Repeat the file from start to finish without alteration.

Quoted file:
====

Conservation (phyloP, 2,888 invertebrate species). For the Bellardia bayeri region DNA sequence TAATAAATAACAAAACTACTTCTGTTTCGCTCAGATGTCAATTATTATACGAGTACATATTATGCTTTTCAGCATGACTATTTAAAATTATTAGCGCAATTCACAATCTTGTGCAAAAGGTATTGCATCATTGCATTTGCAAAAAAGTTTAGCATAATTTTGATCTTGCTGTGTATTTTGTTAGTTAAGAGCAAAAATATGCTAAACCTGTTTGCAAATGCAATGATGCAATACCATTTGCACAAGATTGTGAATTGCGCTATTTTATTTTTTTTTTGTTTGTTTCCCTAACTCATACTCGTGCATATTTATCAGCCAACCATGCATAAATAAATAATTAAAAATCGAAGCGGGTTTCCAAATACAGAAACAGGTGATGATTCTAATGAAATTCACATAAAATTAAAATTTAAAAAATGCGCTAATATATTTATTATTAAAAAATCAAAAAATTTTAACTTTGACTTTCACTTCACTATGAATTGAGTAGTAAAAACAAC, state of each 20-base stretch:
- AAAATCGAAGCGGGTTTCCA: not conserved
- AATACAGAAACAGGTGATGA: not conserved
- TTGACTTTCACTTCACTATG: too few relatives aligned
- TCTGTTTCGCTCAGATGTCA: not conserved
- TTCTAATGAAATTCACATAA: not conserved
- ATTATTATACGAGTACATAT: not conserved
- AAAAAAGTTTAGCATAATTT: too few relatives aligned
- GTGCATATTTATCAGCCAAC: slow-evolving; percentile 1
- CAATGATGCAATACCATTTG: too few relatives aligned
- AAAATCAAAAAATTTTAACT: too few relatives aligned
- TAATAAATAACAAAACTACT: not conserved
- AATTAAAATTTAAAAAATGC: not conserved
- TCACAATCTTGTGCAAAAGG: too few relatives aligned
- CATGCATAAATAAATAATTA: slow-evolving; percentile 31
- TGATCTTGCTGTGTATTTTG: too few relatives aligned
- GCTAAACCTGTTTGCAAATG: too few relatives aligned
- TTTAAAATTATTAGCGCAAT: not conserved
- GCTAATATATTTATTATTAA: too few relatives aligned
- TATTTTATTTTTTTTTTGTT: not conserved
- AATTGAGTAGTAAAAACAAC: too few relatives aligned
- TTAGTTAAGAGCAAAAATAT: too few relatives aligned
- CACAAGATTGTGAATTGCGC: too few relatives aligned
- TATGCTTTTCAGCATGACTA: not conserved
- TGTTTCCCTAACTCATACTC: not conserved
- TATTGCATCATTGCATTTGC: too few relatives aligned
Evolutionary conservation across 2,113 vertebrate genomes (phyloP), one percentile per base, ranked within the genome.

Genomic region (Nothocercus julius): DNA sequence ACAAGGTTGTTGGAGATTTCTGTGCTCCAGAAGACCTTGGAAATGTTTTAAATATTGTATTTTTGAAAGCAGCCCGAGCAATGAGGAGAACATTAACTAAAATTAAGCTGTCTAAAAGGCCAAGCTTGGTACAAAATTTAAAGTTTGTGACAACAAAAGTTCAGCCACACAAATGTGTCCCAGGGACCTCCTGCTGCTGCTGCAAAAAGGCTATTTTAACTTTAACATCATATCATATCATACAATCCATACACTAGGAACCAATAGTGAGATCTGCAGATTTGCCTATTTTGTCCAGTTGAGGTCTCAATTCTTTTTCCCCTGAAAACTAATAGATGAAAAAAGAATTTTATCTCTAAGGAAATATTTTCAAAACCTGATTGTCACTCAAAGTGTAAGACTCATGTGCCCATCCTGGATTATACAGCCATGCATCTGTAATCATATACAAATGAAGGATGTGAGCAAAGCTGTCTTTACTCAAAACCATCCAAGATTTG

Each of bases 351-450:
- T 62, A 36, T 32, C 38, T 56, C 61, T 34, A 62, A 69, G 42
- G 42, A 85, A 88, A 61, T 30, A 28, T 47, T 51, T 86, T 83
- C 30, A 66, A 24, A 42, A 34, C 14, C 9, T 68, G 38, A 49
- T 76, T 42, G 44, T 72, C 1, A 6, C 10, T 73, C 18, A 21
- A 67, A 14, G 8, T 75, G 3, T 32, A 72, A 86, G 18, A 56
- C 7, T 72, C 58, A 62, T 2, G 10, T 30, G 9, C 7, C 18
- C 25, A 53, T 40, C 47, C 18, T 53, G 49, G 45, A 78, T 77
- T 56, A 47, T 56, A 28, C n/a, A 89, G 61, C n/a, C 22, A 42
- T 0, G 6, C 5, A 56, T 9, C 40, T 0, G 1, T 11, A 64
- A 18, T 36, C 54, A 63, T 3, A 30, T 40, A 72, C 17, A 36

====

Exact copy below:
Conservation (phyloP, 2,888 invertebrate species). For the Bellardia bayeri region DNA sequence TAATAAATAACAAAACTACTTCTGTTTCGCTCAGATGTCAATTATTATACGAGTACATATTATGCTTTTCAGCATGACTATTTAAAATTATTAGCGCAATTCACAATCTTGTGCAAAAGGTATTGCATCATTGCATTTGCAAAAAAGTTTAGCATAATTTTGATCTTGCTGTGTATTTTGTTAGTTAAGAGCAAAAATATGCTAAACCTGTTTGCAAATGCAATGATGCAATACCATTTGCACAAGATTGTGAATTGCGCTATTTTATTTTTTTTTTGTTTGTTTCCCTAACTCATACTCGTGCATATTTATCAGCCAACCATGCATAAATAAATAATTAAAAATCGAAGCGGGTTTCCAAATACAGAAACAGGTGATGATTCTAATGAAATTCACATAAAATTAAAATTTAAAAAATGCGCTAATATATTTATTATTAAAAAATCAAAAAATTTTAACTTTGACTTTCACTTCACTATGAATTGAGTAGTAAAAACAAC, state of each 20-base stretch:
- AAAATCGAAGCGGGTTTCCA: not conserved
- AATACAGAAACAGGTGATGA: not conserved
- TTGACTTTCACTTCACTATG: too few relatives aligned
- TCTGTTTCGCTCAGATGTCA: not conserved
- TTCTAATGAAATTCACATAA: not conserved
- ATTATTATACGAGTACATAT: not conserved
- AAAAAAGTTTAGCATAATTT: too few relatives aligned
- GTGCATATTTATCAGCCAAC: slow-evolving; percentile 1
- CAATGATGCAATACCATTTG: too few relatives aligned
- AAAATCAAAAAATTTTAACT: too few relatives aligned
- TAATAAATAACAAAACTACT: not conserved
- AATTAAAATTTAAAAAATGC: not conserved
- TCACAATCTTGTGCAAAAGG: too few relatives aligned
- CATGCATAAATAAATAATTA: slow-evolving; percentile 31
- TGATCTTGCTGTGTATTTTG: too few relatives aligned
- GCTAAACCTGTTTGCAAATG: too few relatives aligned
- TTTAAAATTATTAGCGCAAT: not conserved
- GCTAATATATTTATTATTAA: too few relatives aligned
- TATTTTATTTTTTTTTTGTT: not conserved
- AATTGAGTAGTAAAAACAAC: too few relatives aligned
- TTAGTTAAGAGCAAAAATAT: too few relatives aligned
- CACAAGATTGTGAATTGCGC: too few relatives aligned
- TATGCTTTTCAGCATGACTA: not conserved
- TGTTTCCCTAACTCATACTC: not conserved
- TATTGCATCATTGCATTTGC: too few relatives aligned
Evolutionary conservation across 2,113 vertebrate genomes (phyloP), one percentile per base, ranked within the genome.

Genomic region (Nothocercus julius): DNA sequence ACAAGGTTGTTGGAGATTTCTGTGCTCCAGAAGACCTTGGAAATGTTTTAAATATTGTATTTTTGAAAGCAGCCCGAGCAATGAGGAGAACATTAACTAAAATTAAGCTGTCTAAAAGGCCAAGCTTGGTACAAAATTTAAAGTTTGTGACAACAAAAGTTCAGCCACACAAATGTGTCCCAGGGACCTCCTGCTGCTGCTGCAAAAAGGCTATTTTAACTTTAACATCATATCATATCATACAATCCATACACTAGGAACCAATAGTGAGATCTGCAGATTTGCCTATTTTGTCCAGTTGAGGTCTCAATTCTTTTTCCCCTGAAAACTAATAGATGAAAAAAGAATTTTATCTCTAAGGAAATATTTTCAAAACCTGATTGTCACTCAAAGTGTAAGACTCATGTGCCCATCCTGGATTATACAGCCATGCATCTGTAATCATATACAAATGAAGGATGTGAGCAAAGCTGTCTTTACTCAAAACCATCCAAGATTTG

Each of bases 351-450:
- T 62, A 36, T 32, C 38, T 56, C 61, T 34, A 62, A 69, G 42
- G 42, A 85, A 88, A 61, T 30, A 28, T 47, T 51, T 86, T 83
- C 30, A 66, A 24, A 42, A 34, C 14, C 9, T 68, G 38, A 49
- T 76, T 42, G 44, T 72, C 1, A 6, C 10, T 73, C 18, A 21
- A 67, A 14, G 8, T 75, G 3, T 32, A 72, A 86, G 18, A 56
- C 7, T 72, C 58, A 62, T 2, G 10, T 30, G 9, C 7, C 18
- C 25, A 53, T 40, C 47, C 18, T 53, G 49, G 45, A 78, T 77
- T 56, A 47, T 56, A 28, C n/a, A 89, G 61, C n/a, C 22, A 42
- T 0, G 6, C 5, A 56, T 9, C 40, T 0, G 1, T 11, A 64
- A 18, T 36, C 54, A 63, T 3, A 30, T 40, A 72, C 17, A 36